Quảng Ninh, Vietnam
GPS: 20.816581262884, 107.17992031851
Hạ Long Bay is located in Quảng Ninh Province, in the north-east of Vietnam, not far from the city of Hanoi (160 kilometres). This natural wonder of the Gulf of Tonkin forms one of the most popular tourist destinations in the country. Because of its proximity to the Chinese borders, Hạ Long Bay has been the setting for several naval battles in its history, all won by the Vietnamese army. From the 15th to the end of the 18th centuries, this maritime area was an important base for pirates attacking merchant ships operating in South-East Asia, between China, Japan and Thailand. They were hunted by British Royal Navy ships to secure the transport of goods (including opium) in the South China Sea, although some acts of piracy still occur in the region.
Home to the largest marine karst in the world, Hạ Long Bay occupies a large body of water covering an area of 1,500 km². This former centre of international trade boasts a spectacular maritime landscape consisting of 120 kilometres of coastline and a natural labyrinth of almost 2,000 islets of karst nature. Renowned for its geological heritage, rocky peaks, limestone cliffs, lush forests, intimate coves and primitive caves, Hạ Long Bay is undoubtedly one of the most beautiful panoramas in the world. It has been on the UNESCO World Heritage List since 1994. Its landscape is constantly changing due to the effect of wind, currents and marine erosion.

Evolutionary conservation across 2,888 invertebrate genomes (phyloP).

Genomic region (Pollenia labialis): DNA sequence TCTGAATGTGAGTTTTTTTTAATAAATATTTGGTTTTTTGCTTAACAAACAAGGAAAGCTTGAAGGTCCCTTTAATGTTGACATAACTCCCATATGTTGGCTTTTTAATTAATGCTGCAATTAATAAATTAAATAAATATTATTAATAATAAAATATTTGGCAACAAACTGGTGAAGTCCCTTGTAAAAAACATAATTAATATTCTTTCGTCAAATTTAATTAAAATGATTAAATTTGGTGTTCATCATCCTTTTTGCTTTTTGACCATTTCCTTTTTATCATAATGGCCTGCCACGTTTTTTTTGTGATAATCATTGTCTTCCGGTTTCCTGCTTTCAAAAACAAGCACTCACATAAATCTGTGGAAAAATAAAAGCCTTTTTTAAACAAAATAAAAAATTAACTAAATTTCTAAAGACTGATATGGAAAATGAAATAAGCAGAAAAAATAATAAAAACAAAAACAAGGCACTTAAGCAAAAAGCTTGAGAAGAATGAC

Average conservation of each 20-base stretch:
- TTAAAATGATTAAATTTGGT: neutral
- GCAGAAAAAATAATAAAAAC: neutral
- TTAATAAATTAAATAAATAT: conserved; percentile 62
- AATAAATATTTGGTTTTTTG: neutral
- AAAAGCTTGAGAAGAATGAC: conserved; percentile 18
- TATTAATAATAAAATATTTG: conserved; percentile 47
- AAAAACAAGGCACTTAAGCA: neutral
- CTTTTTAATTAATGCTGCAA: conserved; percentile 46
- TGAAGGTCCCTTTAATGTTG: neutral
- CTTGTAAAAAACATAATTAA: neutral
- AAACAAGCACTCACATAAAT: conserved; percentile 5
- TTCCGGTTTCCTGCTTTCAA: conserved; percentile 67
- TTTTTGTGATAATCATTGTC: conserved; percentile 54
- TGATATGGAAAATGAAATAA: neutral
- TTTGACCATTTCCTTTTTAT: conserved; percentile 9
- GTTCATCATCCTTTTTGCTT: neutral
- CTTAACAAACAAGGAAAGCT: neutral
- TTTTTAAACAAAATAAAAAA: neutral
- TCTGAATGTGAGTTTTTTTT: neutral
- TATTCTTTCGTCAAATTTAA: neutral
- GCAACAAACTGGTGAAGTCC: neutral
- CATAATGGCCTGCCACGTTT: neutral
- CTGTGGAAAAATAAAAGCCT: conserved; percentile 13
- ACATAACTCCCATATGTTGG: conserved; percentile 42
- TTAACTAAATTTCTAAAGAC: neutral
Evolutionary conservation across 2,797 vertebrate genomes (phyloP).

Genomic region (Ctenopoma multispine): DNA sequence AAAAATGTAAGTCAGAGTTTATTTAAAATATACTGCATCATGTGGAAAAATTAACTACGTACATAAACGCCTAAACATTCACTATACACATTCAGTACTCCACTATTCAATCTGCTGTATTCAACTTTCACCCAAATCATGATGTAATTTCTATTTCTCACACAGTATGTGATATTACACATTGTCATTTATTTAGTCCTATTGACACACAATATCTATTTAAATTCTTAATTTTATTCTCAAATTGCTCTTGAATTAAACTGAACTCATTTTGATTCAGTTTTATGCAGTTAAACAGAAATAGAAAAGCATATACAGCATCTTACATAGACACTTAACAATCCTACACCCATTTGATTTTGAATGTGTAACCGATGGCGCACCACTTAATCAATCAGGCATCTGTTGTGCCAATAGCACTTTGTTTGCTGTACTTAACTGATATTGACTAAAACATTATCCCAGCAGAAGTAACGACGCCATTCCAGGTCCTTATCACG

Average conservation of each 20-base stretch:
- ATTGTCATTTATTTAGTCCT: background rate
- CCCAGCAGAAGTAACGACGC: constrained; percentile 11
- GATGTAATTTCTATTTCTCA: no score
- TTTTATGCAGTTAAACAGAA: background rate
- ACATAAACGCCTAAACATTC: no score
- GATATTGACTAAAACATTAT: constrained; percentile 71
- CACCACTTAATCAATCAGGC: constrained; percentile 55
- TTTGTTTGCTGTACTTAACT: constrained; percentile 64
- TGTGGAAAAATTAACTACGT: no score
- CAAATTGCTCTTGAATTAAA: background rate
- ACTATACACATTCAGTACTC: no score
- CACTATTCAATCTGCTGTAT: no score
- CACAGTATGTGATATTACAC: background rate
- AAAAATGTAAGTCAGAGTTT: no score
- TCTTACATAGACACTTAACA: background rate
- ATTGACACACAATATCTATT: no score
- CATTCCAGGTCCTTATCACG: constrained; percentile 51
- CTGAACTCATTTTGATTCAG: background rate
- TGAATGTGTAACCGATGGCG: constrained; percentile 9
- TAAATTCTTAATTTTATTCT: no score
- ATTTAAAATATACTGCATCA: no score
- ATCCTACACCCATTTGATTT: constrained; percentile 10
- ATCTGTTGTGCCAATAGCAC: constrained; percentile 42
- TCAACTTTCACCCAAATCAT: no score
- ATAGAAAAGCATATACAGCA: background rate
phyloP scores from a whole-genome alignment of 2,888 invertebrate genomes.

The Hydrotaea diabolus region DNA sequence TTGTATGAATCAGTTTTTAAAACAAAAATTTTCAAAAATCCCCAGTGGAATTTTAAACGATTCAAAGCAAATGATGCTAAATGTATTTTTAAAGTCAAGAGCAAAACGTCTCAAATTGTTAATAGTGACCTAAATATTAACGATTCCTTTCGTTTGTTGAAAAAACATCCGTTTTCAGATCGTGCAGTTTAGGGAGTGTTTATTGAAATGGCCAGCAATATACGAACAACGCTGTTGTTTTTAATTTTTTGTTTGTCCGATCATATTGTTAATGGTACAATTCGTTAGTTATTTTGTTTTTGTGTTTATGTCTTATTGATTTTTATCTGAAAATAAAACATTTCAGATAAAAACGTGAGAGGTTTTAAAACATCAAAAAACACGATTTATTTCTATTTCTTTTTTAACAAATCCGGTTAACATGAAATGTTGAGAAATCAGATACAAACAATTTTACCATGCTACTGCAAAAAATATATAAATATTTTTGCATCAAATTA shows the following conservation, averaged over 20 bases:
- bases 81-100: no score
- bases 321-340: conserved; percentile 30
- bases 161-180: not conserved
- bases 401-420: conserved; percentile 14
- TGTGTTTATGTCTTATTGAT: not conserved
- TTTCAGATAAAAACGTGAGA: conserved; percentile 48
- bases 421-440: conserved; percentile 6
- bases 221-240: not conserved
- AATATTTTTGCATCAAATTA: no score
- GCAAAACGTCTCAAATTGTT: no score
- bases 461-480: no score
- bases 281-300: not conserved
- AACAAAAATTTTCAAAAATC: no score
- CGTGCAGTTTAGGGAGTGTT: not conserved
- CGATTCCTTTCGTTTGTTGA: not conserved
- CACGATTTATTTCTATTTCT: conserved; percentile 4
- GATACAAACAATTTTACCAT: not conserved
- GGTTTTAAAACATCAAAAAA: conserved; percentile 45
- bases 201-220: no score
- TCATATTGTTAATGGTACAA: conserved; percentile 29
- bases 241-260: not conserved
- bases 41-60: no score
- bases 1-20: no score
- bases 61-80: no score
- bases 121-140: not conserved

Archaeological research has shown that this natural site has been inhabited for several millennia and is one of the cradles of humanity. Even today, the dwellings of fishermen who reside permanently in Hạ Long Bay are scattered over multiple floating villages, built from woven bamboo. Due to their steep relief, most of the islands are uninhabited and relatively unspoiled from human influence, although tourism activity is increasingly developing there. In recent years, this part of the world has been the subject of fierce territorial disputes between China and Vietnam over the control and exploitation of its large oil reserves.